What to say instead: I think there's a twofold reaction needed here. First, if you want to express that she's looking especially good that day, start with, "Wow, I love that outfit on you. You pick out such nice clothing." This is praising the act of choosing an attractive outfit, rather than the trait of "being pretty." She can continue to choose flattering, appropriate clothing for herself even if something happens to alter her current looks. But it's also important that you don't emphasize beauty over everything else. Be sure you're praising her for other achievements or activities, such as acts of kindness, persistence, or academic excellence. She needs to know there's more to life than looks, and she also needs to know that you value her for more than her appearance.

And now something you want to change.

Your four-year-old son is having trouble with his behavior at preschool. He's been biting and pinching other kids, and finally the director calls you in and says that if there's one more incident, he'll be asked to leave. The violence, defiance, and other difficult behaviors have to stop, because it's causing too much of a disruption and other parents are angry that their children are being hurt. You know it's time for some serious action on your part.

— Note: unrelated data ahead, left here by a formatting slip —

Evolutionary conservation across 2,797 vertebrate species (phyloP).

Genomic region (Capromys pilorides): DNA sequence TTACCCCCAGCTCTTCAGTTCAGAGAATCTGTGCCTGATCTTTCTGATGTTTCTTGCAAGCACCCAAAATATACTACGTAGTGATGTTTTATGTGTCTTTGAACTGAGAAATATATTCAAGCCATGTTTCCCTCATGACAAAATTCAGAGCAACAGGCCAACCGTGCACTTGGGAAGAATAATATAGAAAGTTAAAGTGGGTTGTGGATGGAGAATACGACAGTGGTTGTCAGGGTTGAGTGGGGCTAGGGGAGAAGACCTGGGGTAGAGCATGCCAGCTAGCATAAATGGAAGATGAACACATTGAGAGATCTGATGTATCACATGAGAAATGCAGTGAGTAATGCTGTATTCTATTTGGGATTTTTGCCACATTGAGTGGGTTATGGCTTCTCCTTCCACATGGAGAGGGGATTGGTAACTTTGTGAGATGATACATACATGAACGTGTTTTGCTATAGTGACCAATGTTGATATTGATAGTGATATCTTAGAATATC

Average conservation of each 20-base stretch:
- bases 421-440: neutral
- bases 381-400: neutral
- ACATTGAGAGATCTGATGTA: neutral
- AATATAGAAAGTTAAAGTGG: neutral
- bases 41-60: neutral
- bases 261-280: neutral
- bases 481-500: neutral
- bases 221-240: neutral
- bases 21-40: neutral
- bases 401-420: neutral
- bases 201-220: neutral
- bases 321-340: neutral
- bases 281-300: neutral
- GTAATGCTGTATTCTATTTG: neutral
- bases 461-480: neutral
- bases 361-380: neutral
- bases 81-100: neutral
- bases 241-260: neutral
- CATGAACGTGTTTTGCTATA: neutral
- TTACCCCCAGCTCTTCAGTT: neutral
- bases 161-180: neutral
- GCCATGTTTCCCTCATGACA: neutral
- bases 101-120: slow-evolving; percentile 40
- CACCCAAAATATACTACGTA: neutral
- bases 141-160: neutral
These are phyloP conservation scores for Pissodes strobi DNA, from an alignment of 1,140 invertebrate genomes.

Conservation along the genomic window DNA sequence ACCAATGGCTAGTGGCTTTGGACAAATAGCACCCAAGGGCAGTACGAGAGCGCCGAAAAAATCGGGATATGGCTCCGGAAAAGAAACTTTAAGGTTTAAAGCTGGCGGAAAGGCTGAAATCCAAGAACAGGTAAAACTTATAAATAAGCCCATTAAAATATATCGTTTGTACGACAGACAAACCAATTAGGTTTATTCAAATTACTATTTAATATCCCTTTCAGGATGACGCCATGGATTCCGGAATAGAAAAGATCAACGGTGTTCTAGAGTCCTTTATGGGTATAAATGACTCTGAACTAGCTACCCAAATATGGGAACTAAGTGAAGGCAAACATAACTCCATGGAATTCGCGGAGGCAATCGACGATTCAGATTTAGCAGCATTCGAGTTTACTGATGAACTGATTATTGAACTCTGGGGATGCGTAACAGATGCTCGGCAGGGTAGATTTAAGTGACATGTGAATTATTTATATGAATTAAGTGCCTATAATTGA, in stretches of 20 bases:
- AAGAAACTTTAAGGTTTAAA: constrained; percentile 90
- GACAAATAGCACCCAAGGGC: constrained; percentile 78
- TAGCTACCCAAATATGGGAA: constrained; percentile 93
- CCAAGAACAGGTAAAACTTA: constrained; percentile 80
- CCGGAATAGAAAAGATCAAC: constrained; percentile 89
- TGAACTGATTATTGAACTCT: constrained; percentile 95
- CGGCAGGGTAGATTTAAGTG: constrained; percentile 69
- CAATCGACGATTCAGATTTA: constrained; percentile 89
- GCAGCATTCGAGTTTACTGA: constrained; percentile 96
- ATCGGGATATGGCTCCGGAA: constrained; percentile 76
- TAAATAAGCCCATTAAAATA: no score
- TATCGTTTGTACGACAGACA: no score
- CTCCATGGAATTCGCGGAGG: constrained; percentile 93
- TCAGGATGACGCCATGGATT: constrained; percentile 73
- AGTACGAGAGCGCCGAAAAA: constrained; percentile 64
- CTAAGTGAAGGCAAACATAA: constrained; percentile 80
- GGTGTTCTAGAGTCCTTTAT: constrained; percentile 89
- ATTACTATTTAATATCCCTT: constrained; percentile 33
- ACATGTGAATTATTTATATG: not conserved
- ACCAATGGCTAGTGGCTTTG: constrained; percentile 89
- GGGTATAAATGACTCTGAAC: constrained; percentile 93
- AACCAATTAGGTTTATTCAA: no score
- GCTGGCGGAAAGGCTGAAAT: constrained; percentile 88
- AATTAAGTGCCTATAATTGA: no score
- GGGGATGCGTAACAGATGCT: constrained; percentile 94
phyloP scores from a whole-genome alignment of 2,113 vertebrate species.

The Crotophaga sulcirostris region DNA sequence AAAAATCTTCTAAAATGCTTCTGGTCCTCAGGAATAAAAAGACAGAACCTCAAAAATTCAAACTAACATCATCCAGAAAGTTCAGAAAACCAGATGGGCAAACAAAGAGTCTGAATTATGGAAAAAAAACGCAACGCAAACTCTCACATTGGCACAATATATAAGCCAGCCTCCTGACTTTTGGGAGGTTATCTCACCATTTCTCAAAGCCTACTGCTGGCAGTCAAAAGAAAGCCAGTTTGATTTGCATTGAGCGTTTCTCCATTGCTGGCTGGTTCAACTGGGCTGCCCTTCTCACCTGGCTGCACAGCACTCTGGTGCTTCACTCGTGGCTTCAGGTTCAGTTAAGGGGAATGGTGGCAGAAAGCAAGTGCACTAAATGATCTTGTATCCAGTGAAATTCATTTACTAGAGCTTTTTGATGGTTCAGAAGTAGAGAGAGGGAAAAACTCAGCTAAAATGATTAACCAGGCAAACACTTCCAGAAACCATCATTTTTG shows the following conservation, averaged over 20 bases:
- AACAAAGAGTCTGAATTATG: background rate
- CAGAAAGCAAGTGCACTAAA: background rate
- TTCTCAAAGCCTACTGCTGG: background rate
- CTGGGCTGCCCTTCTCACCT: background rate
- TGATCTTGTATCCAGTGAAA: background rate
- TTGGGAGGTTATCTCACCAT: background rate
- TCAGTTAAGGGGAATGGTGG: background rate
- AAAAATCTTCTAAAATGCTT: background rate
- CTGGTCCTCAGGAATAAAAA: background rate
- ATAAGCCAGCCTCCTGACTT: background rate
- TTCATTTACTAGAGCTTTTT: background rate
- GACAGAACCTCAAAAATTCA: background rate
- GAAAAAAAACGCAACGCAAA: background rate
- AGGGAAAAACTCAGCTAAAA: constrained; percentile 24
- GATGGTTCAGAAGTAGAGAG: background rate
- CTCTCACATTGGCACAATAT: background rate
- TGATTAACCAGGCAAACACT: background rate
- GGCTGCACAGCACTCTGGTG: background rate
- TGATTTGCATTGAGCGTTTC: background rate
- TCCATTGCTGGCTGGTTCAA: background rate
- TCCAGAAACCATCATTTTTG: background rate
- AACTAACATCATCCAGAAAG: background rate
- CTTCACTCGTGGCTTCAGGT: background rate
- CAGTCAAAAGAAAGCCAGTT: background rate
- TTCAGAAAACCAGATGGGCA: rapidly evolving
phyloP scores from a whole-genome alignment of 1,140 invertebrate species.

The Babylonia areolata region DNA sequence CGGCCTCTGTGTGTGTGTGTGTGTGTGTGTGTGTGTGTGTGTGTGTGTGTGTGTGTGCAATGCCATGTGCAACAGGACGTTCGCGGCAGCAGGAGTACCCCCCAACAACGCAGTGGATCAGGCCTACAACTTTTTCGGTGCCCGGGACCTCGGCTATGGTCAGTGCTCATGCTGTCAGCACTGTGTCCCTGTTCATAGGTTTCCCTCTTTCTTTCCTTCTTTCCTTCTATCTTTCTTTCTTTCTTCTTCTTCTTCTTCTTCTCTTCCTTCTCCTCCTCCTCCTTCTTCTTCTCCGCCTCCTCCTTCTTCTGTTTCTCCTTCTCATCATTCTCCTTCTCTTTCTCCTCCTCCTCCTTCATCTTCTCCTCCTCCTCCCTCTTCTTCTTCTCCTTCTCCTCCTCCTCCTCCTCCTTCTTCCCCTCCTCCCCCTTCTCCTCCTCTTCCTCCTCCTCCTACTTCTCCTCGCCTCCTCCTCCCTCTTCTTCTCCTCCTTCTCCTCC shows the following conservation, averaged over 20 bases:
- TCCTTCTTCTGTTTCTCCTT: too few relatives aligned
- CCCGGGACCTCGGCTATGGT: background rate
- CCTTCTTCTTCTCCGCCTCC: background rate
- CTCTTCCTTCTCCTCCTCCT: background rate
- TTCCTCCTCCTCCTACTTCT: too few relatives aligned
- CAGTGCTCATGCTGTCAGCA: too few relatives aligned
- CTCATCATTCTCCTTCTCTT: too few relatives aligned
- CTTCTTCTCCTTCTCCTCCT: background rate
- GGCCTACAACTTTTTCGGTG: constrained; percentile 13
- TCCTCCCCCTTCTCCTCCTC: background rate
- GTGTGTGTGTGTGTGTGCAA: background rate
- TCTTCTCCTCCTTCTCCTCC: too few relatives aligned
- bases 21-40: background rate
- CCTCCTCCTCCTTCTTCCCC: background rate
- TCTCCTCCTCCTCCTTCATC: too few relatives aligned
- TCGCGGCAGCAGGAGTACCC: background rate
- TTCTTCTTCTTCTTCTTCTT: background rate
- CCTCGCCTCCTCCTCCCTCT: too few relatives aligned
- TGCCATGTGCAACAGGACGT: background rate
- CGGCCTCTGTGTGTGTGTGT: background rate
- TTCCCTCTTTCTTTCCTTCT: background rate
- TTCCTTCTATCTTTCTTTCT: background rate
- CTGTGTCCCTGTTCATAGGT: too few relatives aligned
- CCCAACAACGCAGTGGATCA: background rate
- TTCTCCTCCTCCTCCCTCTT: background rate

What not to say: "You're such a bad kid! Look at you, four years old and getting kicked out of school! Why can't you behave?!"

Why not?

I hope this time it's obvious. At four years old, you've already told him he's "bad" and that he can't behave. He's going to internalize statements like these and just assume that it's true: He's a bad kid who can't behave. And guess what bad kids who can't behave do? They misbehave!

Calling names or assigning negative traits to your child will only make things worse. Instead, they need to know both the "don't"s and "do"s of what happened so that they can hopefully make corrections in the future.